NEW YORK (AP) -- "How extraordinary," Catherine Givings observes. "It looks like a farming tool. Where do you put it?"
Sarah Ruhl — MacArthur "genius" grant recipient, upstart playwright, woman, wife, mother — has arrived at her Broadway moment with an electrifying effort that uses a big, buzzing box to explore some of humankind's most dangerous places: real intimacy, life-transforming technology and the limitless nature of medical science.
The work: "In the Next Room (or the vibrator play)." The place: A prosperous spa town outside New York City. The time: circa 1880s, at the realization of Thomas Edison's dream for mass distribution of electricity.
The story line?
Before the relentless, digital spread of pornography and Meg Ryan's sumptuous deli scene in "When Harry Met Sally...," some doctors believed that women suffering "hysterical symptoms" could be cured through assisted "paroxysms." The men of science used boxy, plug-in contraptions with hoses and ceramic baubles on the ends to release pent-up "juices" in the wombs of patients as a cure for anxiety, headaches and sleeplessness.
Before the devices came along, doctors used their fingers to administer the treatment. It's all there in historical accounts that inspired Ruhl, though her ensemble work directed by Les Waters is about much, much more than the machine behind an unassuming door that separates Catherine's living room from her doctor-husband's "operating theater." The adjacent rooms are in simultaneous use on stage at the Lyceum Theatre.
The narrative framework is unusual, but it speaks loudly about emotionally unavailable men and childlike wives, some of whom — Catherine (Laura Benanti) among them — are desperate to connect on a more fulfilling level at just about any cost.
"At a young age, we all know what a woman is supposed to look like, sound like, be like when she is opened in that way," says Benanti, who won a Tony for her portrayal of stripper Gypsy Rose Lee in the 2008 revival of "Gypsy."
"In the Victorian age, nobody was telling you how you should feel. Mostly, they were telling you not to, but in private moments ... you see what people have always wanted and continue to want — a genuine human connection."
Ruhl came up with the idea when the Berkeley Repertory Theatre commissioned her to write a play. At the time, she was breast-feeding her now nearly 4-year-old daughter and digesting a book, "The Technology of Orgasm" by Rachel Maines. As a new mother, she found herself wondering what it might feel like to have no milk for her baby and what it might have felt like — or not felt like — for doctors to perform both the manual and vibrator-assisted treatments on their patients, including some men.
Besides, Ruhl says, "I had always wanted to write a Victorian costume drama."
And so Catherine is finely dressed as a bored, ball of energy with inadequate breast milk for her infant. She's married to the zipped-up Dr. Givings (Michael Cerveris) who won't stop yammering about the potential of electricity — a technology not at all lost on Catherine as she revels in her new lamps, befriends a couple of her husband's artistically bent patients and hires a wet nurse.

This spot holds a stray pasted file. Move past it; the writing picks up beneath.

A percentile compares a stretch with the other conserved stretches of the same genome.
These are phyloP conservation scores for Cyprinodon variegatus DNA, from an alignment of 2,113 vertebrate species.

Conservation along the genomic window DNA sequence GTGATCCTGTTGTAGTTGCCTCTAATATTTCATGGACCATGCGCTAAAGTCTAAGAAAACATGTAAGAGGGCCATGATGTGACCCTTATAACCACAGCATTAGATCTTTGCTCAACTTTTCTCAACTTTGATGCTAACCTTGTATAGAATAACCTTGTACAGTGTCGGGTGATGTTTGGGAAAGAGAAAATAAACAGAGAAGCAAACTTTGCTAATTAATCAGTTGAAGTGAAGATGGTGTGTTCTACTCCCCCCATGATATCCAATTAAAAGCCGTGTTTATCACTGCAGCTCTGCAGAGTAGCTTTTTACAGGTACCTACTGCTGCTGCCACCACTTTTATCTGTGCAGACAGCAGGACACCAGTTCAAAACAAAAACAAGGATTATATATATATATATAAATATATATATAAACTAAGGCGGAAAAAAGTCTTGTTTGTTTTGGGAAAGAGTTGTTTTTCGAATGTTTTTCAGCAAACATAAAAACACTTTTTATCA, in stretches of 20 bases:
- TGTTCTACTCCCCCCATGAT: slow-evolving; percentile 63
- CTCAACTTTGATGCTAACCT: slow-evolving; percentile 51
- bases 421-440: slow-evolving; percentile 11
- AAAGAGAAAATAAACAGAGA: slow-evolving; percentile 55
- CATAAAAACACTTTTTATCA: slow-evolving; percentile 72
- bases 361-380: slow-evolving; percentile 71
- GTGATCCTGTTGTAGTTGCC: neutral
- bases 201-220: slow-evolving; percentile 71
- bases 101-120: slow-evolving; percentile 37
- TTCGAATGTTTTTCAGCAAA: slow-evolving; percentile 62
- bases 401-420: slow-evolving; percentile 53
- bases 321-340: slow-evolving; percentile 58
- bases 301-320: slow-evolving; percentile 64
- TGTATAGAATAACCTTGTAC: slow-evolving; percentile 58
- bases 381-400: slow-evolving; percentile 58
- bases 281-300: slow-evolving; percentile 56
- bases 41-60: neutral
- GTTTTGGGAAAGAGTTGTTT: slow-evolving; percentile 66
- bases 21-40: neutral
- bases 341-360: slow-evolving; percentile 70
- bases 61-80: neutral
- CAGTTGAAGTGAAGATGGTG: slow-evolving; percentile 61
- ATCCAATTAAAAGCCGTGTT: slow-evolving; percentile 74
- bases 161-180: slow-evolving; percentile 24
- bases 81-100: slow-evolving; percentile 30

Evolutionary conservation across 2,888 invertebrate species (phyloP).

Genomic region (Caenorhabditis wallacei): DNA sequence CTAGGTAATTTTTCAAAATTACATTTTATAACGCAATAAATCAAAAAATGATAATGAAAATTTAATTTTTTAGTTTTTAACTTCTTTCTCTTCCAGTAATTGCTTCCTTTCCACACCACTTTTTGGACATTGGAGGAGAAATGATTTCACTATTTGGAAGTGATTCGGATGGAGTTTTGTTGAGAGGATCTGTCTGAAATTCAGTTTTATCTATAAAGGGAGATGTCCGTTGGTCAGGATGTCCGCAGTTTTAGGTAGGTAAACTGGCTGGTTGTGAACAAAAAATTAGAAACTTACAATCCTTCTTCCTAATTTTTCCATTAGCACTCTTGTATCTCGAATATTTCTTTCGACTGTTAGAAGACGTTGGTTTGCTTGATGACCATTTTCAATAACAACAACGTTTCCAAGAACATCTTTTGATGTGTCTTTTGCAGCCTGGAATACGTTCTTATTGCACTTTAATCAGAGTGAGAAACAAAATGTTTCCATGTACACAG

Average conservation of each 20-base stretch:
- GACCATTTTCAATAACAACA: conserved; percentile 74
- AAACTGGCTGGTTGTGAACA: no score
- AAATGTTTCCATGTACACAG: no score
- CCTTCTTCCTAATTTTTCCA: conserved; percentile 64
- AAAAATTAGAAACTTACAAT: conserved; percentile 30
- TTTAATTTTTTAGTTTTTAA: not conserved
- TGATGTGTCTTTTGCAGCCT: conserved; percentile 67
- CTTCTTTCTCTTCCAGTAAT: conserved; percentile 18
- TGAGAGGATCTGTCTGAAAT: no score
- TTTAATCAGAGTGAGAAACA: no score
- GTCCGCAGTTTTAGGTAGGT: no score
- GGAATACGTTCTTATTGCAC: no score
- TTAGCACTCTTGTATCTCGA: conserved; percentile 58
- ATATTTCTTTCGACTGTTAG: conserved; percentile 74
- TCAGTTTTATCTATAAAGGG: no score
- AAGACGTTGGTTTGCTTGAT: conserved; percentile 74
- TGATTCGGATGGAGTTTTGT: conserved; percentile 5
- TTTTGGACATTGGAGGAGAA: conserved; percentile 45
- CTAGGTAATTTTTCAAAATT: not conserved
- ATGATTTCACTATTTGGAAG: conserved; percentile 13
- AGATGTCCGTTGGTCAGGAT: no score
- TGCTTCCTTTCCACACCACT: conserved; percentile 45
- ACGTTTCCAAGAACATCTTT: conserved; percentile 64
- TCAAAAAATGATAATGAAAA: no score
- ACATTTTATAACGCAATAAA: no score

Drawn by noises coming from the office during treatment of one Mrs. Daldry (Maria Dizzia), Catherine allows curiosity to get the best of her and picks the lock on the magical door. Catherine and Mrs. Daldry use the machine on each other while Dr. Givings is out at his club one night.
Catherine's time on the vibrator and her exposure to the piano-playing Mrs. Daldry, and a bouncy but melancholy male patient, painter Leo Irving (Chandler Williams), create a yearning in her that culminates in a breakthrough with her husband in their snowy garden.
Ruhl says she wasn't out to shock audiences with her play, including the final act that leaves Dr. Givings completely without clothes as he gives himself over to his wife.
"It's really hard to get a straight play done on Broadway and I think there should be a place for it in New York, so I couldn't be happier," she says.
Cerveris, a Tony winner for his portrayal of John Wilkes Booth in the revival of "Assassins," said the laying bare of Dr. Givings at his wife's desperate urging serves up the strength of Ruhl's storytelling.
"The play makes it clear how little men have understood women historically, and I think that's extraordinarily relevant today," he says. "It seemed a very earned, logical, meaningful place for the character to arrive."
The cast for the limited run that ends Jan. 10 is rounded out in the Lincoln Center Theater production by Thomas Jay Ryan as Mr. Daldry and Quincy Tyler Bernstine as the somber wet nurse Elizabeth, who lost her faith in God when her infant son died and left her full with milk.
It's Elizabeth who connects the dots for Catherine and Mrs. Daldry, that the sensations of the treatment seem a lot like sexual relations with her husband back home. Ruhl considers the character another example, like the labor-saving vibrator machine, of how fundamental human necessities are doled out.
"This notion of compartmentalization and farming out such intimate practices is kind of what the whole play is about," Ruhl says, noting similarities with today's Internet-driven world.
"In general, I have such a conflicted relationship with technology and with this cultural moment," she said. "The whole notion of solitude seems to be shifting. We're increasingly disembodied. It's hard to put ourselves back in that time where there was no electricity."
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